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Strange Network Issue (Renamed)

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  • PipPip
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Well, last night my internet decided to stop functioning. Pings to my gateway time out (a slow time out), pings to my ip address (set statically) and to loopback are returned fine. Windows has held my static ip's after reboot. When set to dynamic, it tries to connect to the DHCP server but fails (timeout). Also, i have seen something before. I play with ipconfig all the time, and ive never seen these Teredo Tunneling Adapter things before. What are they? They dont show up on my girlfriends computer (which is on th same network, and connects to the internet just fine), and they also have what seems liek hexadecimal ip addresses, but ive never heard of that before. Also, my Local Area Connection has two IP Address fields in IPconfig, and it is laid out like this: (when set up with static)

Ip Address:
Subnet Mask:
Ip Address:fe00::20f:eaff:fe81:d0b0%4
Default Gateway: (blank)

I filled in the gateway myself in static, but it still didnt show up.

I cannot ping my gateway, but i can ping myself through external IP addy and loopback. Pings to those areas return as "unreachable".

I wanted to reinstall TCP/IP, but that option is not enabled in XP.

Connecting through a 5 port router/switch, with two other computers than can access the internet fine. Running Windows XP Professional Corp ed, SP 2.

IP Scheme is as follows:

Phew. Any other info requested i will be happy to provide.

Any feedback whatsoever is handy, thanks to all in advance.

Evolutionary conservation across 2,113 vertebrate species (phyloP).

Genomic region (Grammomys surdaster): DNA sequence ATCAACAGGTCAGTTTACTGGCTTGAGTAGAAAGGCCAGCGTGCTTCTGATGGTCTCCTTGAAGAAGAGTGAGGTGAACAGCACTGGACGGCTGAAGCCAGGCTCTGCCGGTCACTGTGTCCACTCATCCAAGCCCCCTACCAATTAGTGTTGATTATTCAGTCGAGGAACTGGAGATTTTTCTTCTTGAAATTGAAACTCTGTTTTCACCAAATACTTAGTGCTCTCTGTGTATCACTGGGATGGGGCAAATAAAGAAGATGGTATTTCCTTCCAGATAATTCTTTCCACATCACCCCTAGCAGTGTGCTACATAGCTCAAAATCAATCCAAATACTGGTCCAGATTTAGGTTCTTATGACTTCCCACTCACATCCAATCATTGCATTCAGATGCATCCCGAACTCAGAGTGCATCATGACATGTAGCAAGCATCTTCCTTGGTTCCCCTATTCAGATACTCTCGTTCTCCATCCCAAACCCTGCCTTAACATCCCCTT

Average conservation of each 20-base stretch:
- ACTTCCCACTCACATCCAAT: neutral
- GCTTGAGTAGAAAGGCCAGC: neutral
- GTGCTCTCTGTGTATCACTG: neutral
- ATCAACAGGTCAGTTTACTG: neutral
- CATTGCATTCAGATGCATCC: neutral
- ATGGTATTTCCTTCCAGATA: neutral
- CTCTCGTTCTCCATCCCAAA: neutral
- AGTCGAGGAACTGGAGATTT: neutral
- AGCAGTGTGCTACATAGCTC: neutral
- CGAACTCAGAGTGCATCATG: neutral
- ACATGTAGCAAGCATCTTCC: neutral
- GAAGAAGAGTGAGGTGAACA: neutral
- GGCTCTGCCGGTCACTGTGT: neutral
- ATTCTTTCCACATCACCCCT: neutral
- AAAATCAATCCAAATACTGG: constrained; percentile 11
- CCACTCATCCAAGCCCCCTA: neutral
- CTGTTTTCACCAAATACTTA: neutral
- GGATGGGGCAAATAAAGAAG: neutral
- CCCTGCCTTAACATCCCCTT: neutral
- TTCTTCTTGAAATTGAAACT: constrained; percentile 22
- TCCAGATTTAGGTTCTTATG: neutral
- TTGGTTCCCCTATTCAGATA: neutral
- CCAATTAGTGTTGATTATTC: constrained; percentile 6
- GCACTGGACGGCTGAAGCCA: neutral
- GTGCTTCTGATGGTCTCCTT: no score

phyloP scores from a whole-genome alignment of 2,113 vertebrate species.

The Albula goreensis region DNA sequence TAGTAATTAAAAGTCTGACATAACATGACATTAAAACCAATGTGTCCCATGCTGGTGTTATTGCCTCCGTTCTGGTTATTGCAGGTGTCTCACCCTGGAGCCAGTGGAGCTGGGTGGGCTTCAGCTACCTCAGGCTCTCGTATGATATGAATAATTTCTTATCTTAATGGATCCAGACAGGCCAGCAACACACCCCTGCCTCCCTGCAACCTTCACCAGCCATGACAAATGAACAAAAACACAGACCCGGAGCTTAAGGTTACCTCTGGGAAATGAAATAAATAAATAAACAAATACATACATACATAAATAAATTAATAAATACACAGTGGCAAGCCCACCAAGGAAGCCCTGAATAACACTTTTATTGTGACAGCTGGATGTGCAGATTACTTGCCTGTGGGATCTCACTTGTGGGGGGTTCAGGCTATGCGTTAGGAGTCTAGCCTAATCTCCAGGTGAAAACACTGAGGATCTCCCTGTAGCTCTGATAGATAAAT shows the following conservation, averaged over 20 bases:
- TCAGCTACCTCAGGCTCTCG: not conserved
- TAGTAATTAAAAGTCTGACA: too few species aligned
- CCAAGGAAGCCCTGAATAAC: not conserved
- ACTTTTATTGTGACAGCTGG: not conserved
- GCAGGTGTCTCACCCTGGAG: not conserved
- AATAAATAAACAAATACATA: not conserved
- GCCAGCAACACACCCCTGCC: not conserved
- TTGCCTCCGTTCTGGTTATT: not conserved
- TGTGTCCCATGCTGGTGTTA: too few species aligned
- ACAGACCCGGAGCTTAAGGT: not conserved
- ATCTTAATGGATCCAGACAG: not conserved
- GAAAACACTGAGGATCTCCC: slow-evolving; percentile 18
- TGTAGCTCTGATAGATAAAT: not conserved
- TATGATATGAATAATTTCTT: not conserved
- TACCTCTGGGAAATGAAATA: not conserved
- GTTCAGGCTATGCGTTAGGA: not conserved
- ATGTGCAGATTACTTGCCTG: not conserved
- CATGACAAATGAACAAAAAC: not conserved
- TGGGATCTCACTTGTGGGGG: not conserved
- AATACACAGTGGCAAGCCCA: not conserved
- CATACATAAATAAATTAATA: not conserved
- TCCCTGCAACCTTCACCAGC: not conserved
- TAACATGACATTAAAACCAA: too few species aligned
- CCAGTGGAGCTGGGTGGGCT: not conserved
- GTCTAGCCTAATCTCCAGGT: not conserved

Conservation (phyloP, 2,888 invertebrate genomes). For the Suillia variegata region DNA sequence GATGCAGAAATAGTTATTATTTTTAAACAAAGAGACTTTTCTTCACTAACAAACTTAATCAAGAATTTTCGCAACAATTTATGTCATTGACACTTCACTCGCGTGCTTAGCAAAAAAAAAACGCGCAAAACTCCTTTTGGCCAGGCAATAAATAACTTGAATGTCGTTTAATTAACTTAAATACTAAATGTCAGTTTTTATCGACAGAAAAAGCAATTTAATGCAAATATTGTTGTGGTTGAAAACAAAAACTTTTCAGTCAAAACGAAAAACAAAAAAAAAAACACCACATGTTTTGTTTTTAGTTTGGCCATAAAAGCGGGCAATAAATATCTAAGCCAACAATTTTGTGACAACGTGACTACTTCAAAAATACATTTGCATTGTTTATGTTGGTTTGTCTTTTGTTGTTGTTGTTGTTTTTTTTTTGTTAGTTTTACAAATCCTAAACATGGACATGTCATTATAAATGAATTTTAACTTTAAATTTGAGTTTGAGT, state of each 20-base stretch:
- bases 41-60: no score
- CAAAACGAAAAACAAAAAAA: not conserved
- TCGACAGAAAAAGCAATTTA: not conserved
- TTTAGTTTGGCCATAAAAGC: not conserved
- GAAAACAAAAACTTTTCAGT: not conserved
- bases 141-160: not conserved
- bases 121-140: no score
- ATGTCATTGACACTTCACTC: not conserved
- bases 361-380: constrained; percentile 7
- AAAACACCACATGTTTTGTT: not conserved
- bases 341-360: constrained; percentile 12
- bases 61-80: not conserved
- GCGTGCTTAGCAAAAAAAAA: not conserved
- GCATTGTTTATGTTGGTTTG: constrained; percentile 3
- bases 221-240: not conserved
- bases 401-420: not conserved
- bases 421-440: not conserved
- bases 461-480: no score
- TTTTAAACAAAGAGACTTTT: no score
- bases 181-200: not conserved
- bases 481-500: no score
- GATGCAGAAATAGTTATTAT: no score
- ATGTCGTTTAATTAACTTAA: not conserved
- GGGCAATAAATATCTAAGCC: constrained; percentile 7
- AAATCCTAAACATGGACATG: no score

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  • PipPipPip
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the 2nd ip is IPv6. quoted form http;//www.howtonetowkring.com.

What is IPv6?
Internet Protocol Version 6 (IPv6) is the next generation protocol designed by the IETF to replace the current version Internet Protocol, IP Version 4 ("IPv4").
IPv6 is built into the Windows 2003 and XP. IPv6 is designed to solve many of the problems of the current version of IP (known as IPv4) with regard to address depletion, security, auto-configuration, extensibility, and more. Its use will also expand the capabilities of the Internet to enable a variety of valuable and exciting scenarios, including peer-to-peer and mobile applications.
The 128-bit IPv6 address is separated into eight 16-bit hexadecimal numbers divided by colons (“:”). The preferred format is xxxx:xxxx:xxxx:xxxx:xxxx:xxxx:xxxx:xxxx, for example:
IPv6 representation can be further simplified by removing the leading zeros within each 16-bit block. However, each block must have at least a single digit. With leading zero suppression, the address representation becomes:
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